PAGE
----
A factor contributing to the lower available supplies of Choice product are cattle graded for Branded programs. Branded programs typically include higher quality grade cattle which may contain cattle that grade Choice and/or Prime. The USDA AMS National Steer & Heifer Estimated Grading Percent Report (NW_LS196) provides the percent of Choice grade USDA certified in the upper 2/3rd and this category has been steadily increasing. Year-to-date this category has been averaging 31.5% of total cattle slaughtered which is 7.4% above last year’s average. Branded boxed beef prices have been commanding an average of $5.3 per cwt above the Choice boxed beef price indicating that there may be more Choice product going into channels for Branded products. The relatively higher price for Branded boxed beef products over Choice products and more cattle qualifying for Branded programs may be contributing to lower availability in the Choice category.

U.S. CATTLE PRICES: TAILWINDS AND POTENTIAL HEADWINDS

Looking ahead to 2020, cattle prices have some supportive tailwinds, especially when compared to the results posted in 2019. U.S. beef production is forecast to only have a modest (about 1%) year-over-year gain. For 2020, current forecasts are for tonnage imported to decline and for exports to grow. The 2019 calf crop was smaller, and 2020 will likely follow that trend.  On a per person basis domestic beef availability is expected to slip slightly compared to 2019’s and record its second consecutive decline. Those availability factors all point to modestly higher fed cattle prices, up 1% to 4% next year, with the largest percentage gains in the second half of the year.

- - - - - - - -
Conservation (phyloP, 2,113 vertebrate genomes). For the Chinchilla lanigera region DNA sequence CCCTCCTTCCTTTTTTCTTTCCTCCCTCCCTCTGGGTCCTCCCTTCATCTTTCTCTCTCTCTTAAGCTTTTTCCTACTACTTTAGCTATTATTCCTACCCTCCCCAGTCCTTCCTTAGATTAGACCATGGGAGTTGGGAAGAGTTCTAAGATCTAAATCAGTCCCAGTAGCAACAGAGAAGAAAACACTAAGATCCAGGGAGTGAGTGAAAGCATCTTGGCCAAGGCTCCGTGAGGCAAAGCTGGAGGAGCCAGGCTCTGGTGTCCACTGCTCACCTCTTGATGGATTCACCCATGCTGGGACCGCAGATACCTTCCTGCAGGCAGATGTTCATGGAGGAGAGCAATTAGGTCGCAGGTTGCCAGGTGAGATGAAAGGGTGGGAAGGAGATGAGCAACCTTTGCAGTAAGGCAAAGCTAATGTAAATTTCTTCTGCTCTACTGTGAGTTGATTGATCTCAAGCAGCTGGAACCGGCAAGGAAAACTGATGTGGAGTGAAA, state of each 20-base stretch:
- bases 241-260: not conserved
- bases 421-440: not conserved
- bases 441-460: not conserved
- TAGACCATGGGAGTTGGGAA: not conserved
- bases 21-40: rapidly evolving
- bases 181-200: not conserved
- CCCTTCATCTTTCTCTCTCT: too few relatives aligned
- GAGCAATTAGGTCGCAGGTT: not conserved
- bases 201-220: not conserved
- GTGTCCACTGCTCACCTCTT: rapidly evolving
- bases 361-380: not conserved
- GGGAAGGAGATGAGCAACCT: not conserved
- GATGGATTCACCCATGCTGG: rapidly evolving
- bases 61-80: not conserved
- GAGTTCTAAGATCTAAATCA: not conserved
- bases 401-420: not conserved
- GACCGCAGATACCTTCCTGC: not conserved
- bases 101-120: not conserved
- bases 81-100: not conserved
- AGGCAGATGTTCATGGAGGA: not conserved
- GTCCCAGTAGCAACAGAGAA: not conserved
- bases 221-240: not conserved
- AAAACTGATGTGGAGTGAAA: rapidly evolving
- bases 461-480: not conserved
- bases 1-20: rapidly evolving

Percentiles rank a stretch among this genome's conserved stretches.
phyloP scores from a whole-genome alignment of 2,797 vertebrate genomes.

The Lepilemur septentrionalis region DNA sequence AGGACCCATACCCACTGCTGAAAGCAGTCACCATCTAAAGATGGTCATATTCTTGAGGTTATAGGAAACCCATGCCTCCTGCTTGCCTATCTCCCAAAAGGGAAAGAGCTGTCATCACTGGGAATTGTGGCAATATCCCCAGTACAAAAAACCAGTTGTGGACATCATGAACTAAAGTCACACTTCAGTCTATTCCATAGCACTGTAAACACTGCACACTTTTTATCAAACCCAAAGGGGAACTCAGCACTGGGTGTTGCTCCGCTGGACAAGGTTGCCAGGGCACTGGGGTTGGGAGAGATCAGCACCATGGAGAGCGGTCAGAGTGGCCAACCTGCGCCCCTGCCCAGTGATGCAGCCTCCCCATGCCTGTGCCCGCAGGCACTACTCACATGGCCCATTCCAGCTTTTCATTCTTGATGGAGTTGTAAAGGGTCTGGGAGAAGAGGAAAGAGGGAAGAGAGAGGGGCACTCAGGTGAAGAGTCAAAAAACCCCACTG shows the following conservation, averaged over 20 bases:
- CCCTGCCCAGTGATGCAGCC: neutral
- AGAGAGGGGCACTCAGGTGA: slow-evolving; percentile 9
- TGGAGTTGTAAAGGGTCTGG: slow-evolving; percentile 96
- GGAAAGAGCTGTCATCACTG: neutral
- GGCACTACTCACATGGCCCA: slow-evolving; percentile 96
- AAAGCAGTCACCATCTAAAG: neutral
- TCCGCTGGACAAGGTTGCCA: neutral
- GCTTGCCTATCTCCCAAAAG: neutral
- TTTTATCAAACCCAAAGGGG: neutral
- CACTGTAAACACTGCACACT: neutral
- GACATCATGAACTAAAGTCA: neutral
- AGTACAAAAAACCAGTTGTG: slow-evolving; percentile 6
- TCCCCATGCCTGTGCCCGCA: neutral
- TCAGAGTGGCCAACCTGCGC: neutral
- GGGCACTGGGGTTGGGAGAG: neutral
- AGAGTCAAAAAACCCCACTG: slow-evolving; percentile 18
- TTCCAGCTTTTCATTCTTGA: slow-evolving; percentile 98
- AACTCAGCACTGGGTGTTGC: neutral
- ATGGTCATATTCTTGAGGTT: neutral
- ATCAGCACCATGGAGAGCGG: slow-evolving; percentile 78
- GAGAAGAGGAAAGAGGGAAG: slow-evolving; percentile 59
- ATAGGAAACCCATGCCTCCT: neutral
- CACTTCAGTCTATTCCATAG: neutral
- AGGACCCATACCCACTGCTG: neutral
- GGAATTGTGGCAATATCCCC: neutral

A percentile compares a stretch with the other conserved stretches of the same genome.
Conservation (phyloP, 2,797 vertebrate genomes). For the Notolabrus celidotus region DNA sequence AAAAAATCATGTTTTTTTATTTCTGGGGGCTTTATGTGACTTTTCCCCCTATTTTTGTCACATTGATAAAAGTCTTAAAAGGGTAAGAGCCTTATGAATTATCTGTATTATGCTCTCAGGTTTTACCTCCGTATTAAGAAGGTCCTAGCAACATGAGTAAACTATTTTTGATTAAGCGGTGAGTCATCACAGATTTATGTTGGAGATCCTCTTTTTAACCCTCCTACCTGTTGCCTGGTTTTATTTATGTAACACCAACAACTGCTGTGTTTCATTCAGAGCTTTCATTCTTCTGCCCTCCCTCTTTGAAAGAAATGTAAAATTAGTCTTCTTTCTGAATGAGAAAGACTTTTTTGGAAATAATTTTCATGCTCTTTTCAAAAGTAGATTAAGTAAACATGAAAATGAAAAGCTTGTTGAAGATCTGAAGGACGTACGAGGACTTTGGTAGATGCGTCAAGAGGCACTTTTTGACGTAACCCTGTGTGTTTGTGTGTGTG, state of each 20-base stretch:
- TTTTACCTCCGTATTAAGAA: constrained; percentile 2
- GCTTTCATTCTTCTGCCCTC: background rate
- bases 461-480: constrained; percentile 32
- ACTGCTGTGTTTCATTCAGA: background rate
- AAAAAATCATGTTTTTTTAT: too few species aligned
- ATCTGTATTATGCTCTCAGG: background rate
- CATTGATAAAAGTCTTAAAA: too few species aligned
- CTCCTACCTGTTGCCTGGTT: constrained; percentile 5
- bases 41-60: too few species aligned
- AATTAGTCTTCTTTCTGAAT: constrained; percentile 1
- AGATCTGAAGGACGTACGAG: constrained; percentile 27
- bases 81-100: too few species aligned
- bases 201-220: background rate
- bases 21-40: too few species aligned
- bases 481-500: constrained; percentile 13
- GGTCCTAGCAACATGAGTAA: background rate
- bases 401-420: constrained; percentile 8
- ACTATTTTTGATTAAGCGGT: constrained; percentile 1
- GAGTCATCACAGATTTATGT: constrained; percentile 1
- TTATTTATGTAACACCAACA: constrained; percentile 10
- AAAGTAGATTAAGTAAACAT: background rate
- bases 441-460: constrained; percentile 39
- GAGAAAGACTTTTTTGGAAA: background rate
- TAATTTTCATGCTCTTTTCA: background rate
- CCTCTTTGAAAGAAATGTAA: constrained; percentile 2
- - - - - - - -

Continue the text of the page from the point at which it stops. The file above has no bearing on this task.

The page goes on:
Turning our attention to calf and yearling prices, they are expected to be underpinned by rather strong fed cattle prices and low feedstuff costs. If spring grasslands green-up normally, lightweight animal prices could face good demand for summer grazing programs. Last summer reminded us that calf and yearling prices can be lowered quickly by any problems with the U.S. corn crop. A smaller forecasted spring-born 2020 calf crop and a normal summer growing season sets the stage for next year’s fall weaned calves to price near to slightly above 2017’s prices (i.e., above both 2018 and 2019 prices).

What are the potential headwinds to the markets? First, at this time of year, we always give a nod to the potential for drought negatively impacting the cattle market. Beyond that, the major issue is the intersection of two forces. First, any significant faltering in beef demand (domestic or by foreign buyers) due to macroeconomic conditions or trade wars. Alone that would be negative, but it could become a major headwind because of the huge ramp-up that is occurring in U.S. pork and poultry production. U.S. per capita supply of all red meat and poultry was record large in 2019. Next year (2020) there will be significantly more, and that assumes exports of beef, pork, chicken, and turkey all establish new all-time highs.